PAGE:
https://drops.dagstuhl.de/storage/00lipics/lipics-vol084-fscd2017/LIPIcs.FSCD.2017.25/LIPIcs.FSCD.2017.25.pdf
type theory
modal logic
substructural logic
homotopy type theory
eng
Schloss Dagstuhl – Leibniz-Zentrum für Informatik
Leibniz International Proceedings in Informatics
1868-8969
2017-08-30
84
26:1
26:20
10.4230/LIPIcs.FSCD.2017.26
article
Arrays and References in Resource Aware ML
Lichtman, Benjamin
Hoffmann, Jan
This article introduces a technique to accurately perform static prediction of resource usage for ML-like functional programs with references and arrays. Previous research successfully integrated the potential method of amortized analysis with a standard type system to automatically derive parametric resource bounds. The analysis is naturally compositional and the resource consumption of functions can be abstracted using potential-annotated types. The soundness theorem of the analysis guarantees that the derived bounds are correct with respect to the resource usage defined by a cost semantics. Type inference can be efficiently automated using off-the-shelf LP solvers, even if the derived bounds are polynomials. However, side effects and aliasing of heap references make it notoriously difficult to derive bounds that depend on mutable structures, such as arrays and references. As a result, existing automatic amortized analysis systems for ML-like programs cannot derive bounds for programs whose resource consumption depends on data in such structures. This article extends the potential method to handle mutable structures with minimal changes to the type rules while preserving the stated advantages of amortized analysis. To do so, we introduce a swap operation for references and arrays that users can use to make programs suitable for automatic analysis. We prove the soundness of the analysis introducing a potential-annotated memory typing, which gathers all unique locations reachable from a reference. Apart from the design of the system, the main contribution is the proof of soundness for the extended analysis system.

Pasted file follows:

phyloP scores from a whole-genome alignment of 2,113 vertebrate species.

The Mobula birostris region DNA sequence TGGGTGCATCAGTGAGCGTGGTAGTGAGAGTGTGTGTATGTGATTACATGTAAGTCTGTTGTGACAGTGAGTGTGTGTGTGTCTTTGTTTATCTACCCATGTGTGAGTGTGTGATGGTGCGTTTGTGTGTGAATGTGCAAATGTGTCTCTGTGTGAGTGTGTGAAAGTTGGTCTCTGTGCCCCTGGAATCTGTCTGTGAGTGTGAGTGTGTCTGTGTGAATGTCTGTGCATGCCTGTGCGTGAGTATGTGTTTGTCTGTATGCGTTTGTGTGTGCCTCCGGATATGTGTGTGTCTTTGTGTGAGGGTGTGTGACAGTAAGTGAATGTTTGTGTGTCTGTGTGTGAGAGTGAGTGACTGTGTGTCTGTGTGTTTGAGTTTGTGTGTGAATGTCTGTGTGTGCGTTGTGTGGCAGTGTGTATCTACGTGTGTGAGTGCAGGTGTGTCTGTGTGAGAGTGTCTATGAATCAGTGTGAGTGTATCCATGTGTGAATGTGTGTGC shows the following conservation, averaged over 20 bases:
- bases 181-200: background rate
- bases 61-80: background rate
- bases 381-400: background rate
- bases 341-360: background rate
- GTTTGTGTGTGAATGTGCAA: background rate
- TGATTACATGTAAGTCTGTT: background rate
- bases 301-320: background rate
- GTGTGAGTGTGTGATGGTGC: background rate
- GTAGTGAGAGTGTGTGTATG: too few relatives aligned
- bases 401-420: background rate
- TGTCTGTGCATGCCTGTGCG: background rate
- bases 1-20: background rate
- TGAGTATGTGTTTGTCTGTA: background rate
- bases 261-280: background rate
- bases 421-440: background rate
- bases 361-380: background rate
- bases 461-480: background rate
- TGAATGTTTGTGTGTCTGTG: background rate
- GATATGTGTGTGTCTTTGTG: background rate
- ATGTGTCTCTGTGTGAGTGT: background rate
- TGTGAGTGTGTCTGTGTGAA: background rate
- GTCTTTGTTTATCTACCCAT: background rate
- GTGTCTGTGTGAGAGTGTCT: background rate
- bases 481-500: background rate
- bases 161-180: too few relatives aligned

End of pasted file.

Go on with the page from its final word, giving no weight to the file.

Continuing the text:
https://drops.dagstuhl.de/storage/00lipics/lipics-vol084-fscd2017/LIPIcs.FSCD.2017.26/LIPIcs.FSCD.2017.26.pdf
Resource Analysis
Functional Programming
Static Analysis
OCaml
Amortized Analysis
eng
Schloss Dagstuhl – Leibniz-Zentrum für Informatik
Leibniz International Proceedings in Informatics
1868-8969
2017-08-30
84
27:1
27:18
10.4230/LIPIcs.FSCD.2017.27
article
Negative Translations and Normal Modality
Litak, Tadeusz
Polzer, Miriam
Rabenstein, Ulrich
We discuss the behaviour of variants of the standard negative translations - Kolmogorov, Gödel-Gentzen, Kuroda and Glivenko - in propositional logics with a unary normal modality. More specifically, we address the question whether negative translations as a rule embed faithfully a classical modal logic into its intuitionistic counterpart. As it turns out, even the Kolmogorov translation can go wrong with rather natural modal principles. Nevertheless, we isolate sufficient syntactic criteria ensuring adequacy of well-behaved (or, in our terminology, regular) translations for logics axiomatized with formulas satisfying these criteria, which we call enveloped implications. Furthermore, a large class of computationally relevant modal logics - namely, logics of type inhabitation for applicative functors (a.k.a. idioms) - turns out to validate the modal counterpart of the Double Negation Shift, thus ensuring adequacy of even the Glivenko translation. All our positive results are proved purely syntactically, using the minimal natural deduction system of Bellin, de Paiva and Ritter extended with additional axioms/combinators and hence also allow a direct formalization in a proof assistant (in our case Coq).
https://drops.dagstuhl.de/storage/00lipics/lipics-vol084-fscd2017/LIPIcs.FSCD.2017.27/LIPIcs.FSCD.2017.27.pdf
negative translations
intuitionistic modal logic
normal modality
double negation
eng
Schloss Dagstuhl – Leibniz-Zentrum für Informatik
Leibniz International Proceedings in Informatics